Plagues, History, and the Growth of Modern Science
An invitation from Mindy Rice to become a 'disease detective' traveling through history in this 10-hour course
As long as there has been life on Earth there has been disease. And as long as human beings have lived on Earth, we have been searching for ways to prevent illness. In recent months, humanity has faced a deadly illness: Covid-19. Scientists, epidemiologists, researchers, and doctors are struggling to understand this virus and hopefully stop it in its tracks. But did you know that disease detectives have existed since the time of the Ancient Greeks? Hippocrates, often called the father of modern medicine, suggested that the environment (or as he put it: On Airs, Waters and Places) played a role in who got sick and why. Hippocrates explained that every human being was composed of four bodily humors: blood, yellow bile, black bile, and phlegm. But if one of these humors was out of balance? Too much black bile or blood? Result: Disease. Another Greek philosopher, Galen wrote the book that would become the European standard until the sixteenth century. Galen studied anatomy, performed surgery, and believed in the value of observation and logic. The works of Hippocrates and Galen influenced European ideas about the causes of illness, and its cure, for centuries.
When the Black Death struck Europe in the mid fourteenth century it was the works of Galen and Hippocrates that doctors relied on. In this course, students will learn how people in the past understood disease. Students will study to become medieval doctors. Students will read the works of Galen and Hippocrates, pass their exams, and start seeing patients. Some of these patients will appear with a new and deadly illness: the Plague. As the plague spread through Europe city governments, the Church and physicians tried new ways of containing the disease. They experimented with masks, quarantines, fumigation, herbs and closing the gates of the city. Actions that echo the efforts of today, as governments struggle to contain the spread of coronavirus.
Next stop in our history of medicine is the sixteenth century and the European Renaissance. It was a time of new ideas; Vesalius innovated in anatomy and spent his life correcting Galen’s book. But medical knowledge changed slowly. One physician stands out, mostly for his ability to argue with every medical professional in Europe: Paracelsus. Instead of relying on books to understand disease, he thought a good physician should observe and experiment. When miners were dying of lung disease in Germany, Paracelsus investigated the working conditions of the miners and determined that dust, not underground spirits, caused the miners’ death. But Paracelsus was only the beginning of a revolution in the ways that people thought about disease.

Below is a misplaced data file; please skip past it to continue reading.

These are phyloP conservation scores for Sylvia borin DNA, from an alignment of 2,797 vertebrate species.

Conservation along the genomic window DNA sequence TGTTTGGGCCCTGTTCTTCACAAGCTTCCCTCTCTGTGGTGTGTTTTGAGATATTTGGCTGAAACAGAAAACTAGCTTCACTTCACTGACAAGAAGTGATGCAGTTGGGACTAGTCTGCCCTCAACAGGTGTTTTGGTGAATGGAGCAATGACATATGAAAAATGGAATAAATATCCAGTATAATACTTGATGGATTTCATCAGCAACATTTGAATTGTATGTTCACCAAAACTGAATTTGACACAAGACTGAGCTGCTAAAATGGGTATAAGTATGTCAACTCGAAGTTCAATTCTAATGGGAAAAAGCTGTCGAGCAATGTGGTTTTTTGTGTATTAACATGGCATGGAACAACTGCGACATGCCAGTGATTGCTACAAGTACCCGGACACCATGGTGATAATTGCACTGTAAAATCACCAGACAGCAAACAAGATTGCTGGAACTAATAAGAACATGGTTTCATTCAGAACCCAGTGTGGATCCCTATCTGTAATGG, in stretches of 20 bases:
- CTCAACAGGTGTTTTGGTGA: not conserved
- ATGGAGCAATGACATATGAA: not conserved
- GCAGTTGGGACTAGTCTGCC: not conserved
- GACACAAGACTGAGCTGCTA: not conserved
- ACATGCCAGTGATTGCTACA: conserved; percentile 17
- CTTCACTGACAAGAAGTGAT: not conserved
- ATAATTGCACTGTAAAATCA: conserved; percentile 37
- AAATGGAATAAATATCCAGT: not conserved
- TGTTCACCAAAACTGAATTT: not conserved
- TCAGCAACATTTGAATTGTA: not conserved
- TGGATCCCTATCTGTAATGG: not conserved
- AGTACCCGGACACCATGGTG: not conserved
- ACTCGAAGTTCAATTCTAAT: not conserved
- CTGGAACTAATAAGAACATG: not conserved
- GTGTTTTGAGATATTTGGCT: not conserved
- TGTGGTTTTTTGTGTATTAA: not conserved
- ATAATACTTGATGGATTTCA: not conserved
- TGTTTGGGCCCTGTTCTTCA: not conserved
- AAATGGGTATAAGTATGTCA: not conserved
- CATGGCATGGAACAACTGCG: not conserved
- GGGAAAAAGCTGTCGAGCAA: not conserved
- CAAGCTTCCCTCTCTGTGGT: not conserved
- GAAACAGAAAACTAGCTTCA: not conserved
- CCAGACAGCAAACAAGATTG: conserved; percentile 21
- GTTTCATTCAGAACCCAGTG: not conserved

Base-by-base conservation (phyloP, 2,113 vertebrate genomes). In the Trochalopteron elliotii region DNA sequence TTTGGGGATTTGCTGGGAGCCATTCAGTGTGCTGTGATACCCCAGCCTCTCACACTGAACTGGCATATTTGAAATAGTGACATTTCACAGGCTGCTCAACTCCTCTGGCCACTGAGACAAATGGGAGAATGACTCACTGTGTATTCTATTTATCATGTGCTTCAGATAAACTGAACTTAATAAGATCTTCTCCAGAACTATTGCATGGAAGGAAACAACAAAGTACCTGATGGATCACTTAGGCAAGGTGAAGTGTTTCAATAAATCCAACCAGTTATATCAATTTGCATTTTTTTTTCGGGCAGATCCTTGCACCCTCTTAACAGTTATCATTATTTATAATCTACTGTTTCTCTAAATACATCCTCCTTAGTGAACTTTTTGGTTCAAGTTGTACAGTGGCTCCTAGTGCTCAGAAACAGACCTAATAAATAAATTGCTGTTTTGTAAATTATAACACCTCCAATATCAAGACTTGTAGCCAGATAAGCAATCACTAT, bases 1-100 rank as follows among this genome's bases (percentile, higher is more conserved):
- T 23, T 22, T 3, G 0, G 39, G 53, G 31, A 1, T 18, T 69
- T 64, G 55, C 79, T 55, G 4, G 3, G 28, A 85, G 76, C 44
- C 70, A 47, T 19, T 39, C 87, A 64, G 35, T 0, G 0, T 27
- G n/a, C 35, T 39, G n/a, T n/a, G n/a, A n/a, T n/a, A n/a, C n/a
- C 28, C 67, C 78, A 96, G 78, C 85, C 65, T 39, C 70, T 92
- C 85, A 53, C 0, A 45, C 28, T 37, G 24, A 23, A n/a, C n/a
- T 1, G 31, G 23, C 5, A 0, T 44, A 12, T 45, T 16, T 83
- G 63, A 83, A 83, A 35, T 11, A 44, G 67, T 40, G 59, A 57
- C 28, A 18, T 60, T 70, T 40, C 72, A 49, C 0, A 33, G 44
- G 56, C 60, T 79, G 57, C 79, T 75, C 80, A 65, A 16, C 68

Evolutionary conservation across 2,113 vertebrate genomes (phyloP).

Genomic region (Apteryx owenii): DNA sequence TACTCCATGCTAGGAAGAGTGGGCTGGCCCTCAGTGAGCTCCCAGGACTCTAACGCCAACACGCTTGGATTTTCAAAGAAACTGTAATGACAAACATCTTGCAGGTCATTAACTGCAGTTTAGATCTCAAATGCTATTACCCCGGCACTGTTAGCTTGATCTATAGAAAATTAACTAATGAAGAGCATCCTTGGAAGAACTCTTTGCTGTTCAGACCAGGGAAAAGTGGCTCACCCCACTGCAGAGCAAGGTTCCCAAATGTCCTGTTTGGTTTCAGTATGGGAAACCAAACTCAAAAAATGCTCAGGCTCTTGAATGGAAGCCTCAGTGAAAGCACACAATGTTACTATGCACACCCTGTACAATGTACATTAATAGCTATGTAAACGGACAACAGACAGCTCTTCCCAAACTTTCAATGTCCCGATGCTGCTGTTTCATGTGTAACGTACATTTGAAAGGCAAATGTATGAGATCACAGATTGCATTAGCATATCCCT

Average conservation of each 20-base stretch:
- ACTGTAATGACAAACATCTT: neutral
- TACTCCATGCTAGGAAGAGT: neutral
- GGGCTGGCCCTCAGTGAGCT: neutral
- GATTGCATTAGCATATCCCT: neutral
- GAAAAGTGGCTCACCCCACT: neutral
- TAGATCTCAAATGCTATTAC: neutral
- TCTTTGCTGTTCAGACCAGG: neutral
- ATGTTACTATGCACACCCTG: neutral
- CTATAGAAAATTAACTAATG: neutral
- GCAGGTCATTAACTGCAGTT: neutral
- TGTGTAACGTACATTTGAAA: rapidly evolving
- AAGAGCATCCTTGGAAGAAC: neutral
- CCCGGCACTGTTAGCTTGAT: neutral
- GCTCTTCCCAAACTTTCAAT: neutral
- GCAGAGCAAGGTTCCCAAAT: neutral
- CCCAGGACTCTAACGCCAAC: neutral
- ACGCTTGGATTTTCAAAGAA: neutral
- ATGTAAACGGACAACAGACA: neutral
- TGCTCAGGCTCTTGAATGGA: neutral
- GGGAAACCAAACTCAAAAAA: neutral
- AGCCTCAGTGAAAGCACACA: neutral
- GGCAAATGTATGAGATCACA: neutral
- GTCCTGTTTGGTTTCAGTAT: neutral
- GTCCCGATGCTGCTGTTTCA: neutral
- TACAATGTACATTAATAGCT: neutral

In the seventeenth century the first glimmer of a new field of science of understanding disease appears. Its unlikely source was a hat-maker in London. In 1662, a haberdasher and city council member named John Graunt wanted to know more about births, deaths and illnesses in the city of London. He assembled data and quantified it. For the first time there was data showing how disease affected men, women, and children. He asked if there were seasonal variations and where illness appeared. In short, he did the work of an epidemiologist, looking at large populations and searching for patterns.
In 1854 London was struck by, yet another, outbreak of cholera. This one was particularly deadly, over 500 people died in 10 days, some mere hours after falling ill. It was the work of one doctor, John Snow, to uncover the source of cholera and in the process create a new field of study: epidemiology. His tools are still used today. He mapped the disease in the district of Soho. He carefully interviewed inhabitants and organized what he found. In our class students will become Snow’s assistants and help him interview the survivors of cholera in the district of Soho. They will map those who died and who survived and look for patterns. In short, they will become disease detectives.
In the 20th century scientists have used the tools of epidemiology to help prevent a remarkable range of diseases. They proved that smoking led to lung cancer. They used epidemiological methods to eradicate smallpox. In recent years epidemic diseases like Ebola, SARS, AIDS, and today Covid-19, have highlighted the importance of data collection and statistical analysis to confronting new diseases. As a member of our scientific team you will learn the history of disease detectives. I hope you will join us on this important journey through the past.